Objectives: Pricing, affordability, and access are important deliberations around infectious disease interventions. Determining a fair price that not only incentivizes development but ensures value and access for patients is critical given the increasing global health crisis. Using Ebola virus disease (EVD) as an exemplar, we aim to elucidate the estimation of a jurisdiction-specific value-based price (VBP) for a vaccine package and to consider how prices compare across selected countries that have experienced EVD outbreaks. Methods: Using a dynamic transmission model, we assessed the cost-effectiveness of a vaccine package–composed of the vaccine, storage, maintenance, and administration–for vaccination toward herd immunity in 4 countries affected with EVD (Democratic Republic of Congo, Liberia, Sierra Leone, Uganda). Based on the cost-effectiveness metrics and using willingness-to-pay thresholds equal to varying percentages of the Gross Domestic Product (GDP), we demonstrated how a VBP is calculated using a cost-effectiveness-based approach. Results: The VBP for the vaccine is directly proportional to effectiveness (DALYs prevented), cost-effectiveness (ICER) and GDP per capita. Higher effectiveness, greater cost-effectiveness, and higher GDP per capita resulted in higher price ceilings compared to lower cost-effectiveness and lower GDP. Conclusion: Despite the concerns with the cost-effectiveness-based approach, we illustrated that it is an easily comprehensible method for determining the VBP of a vaccine using cost-effectiveness analysis. Choice of data, population characteristics, and disease dynamics are among the factors that need to be considered when comparisons are made across countries.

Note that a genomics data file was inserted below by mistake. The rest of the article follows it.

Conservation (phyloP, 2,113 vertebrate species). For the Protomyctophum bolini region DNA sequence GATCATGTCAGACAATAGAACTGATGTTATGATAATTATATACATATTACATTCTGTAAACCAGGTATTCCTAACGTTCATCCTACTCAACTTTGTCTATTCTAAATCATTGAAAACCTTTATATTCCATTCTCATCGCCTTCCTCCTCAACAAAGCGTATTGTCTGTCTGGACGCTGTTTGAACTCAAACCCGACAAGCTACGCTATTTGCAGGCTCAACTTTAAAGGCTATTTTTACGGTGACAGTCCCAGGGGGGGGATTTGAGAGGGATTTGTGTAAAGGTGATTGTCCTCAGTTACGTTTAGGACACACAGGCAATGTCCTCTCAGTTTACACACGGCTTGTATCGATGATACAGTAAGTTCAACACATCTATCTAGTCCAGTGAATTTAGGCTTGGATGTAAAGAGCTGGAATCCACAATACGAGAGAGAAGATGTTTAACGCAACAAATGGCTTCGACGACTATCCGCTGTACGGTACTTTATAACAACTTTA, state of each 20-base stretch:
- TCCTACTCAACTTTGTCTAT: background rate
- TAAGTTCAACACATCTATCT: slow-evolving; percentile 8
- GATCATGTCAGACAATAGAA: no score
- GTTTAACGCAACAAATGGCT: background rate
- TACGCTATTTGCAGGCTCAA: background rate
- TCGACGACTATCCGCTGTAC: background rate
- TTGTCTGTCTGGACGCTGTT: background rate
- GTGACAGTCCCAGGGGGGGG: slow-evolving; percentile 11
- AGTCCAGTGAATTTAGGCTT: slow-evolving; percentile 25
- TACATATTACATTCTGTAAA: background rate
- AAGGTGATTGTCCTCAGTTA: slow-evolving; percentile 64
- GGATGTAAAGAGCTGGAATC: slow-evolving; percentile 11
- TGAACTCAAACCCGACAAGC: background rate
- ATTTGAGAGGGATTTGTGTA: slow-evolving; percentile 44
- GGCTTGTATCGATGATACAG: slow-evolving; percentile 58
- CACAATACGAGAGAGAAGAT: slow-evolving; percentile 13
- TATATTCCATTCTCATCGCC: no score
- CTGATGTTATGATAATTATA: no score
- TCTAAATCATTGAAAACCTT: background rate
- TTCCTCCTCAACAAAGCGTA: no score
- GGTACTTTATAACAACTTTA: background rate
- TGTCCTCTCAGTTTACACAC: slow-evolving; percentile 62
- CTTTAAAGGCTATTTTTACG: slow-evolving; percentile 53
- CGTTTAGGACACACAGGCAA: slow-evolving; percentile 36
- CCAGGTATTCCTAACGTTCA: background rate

- Ebola virus disease
- Value-based pricing
- cost-effectiveness comparison
ASJC Scopus subject areas
- Health Policy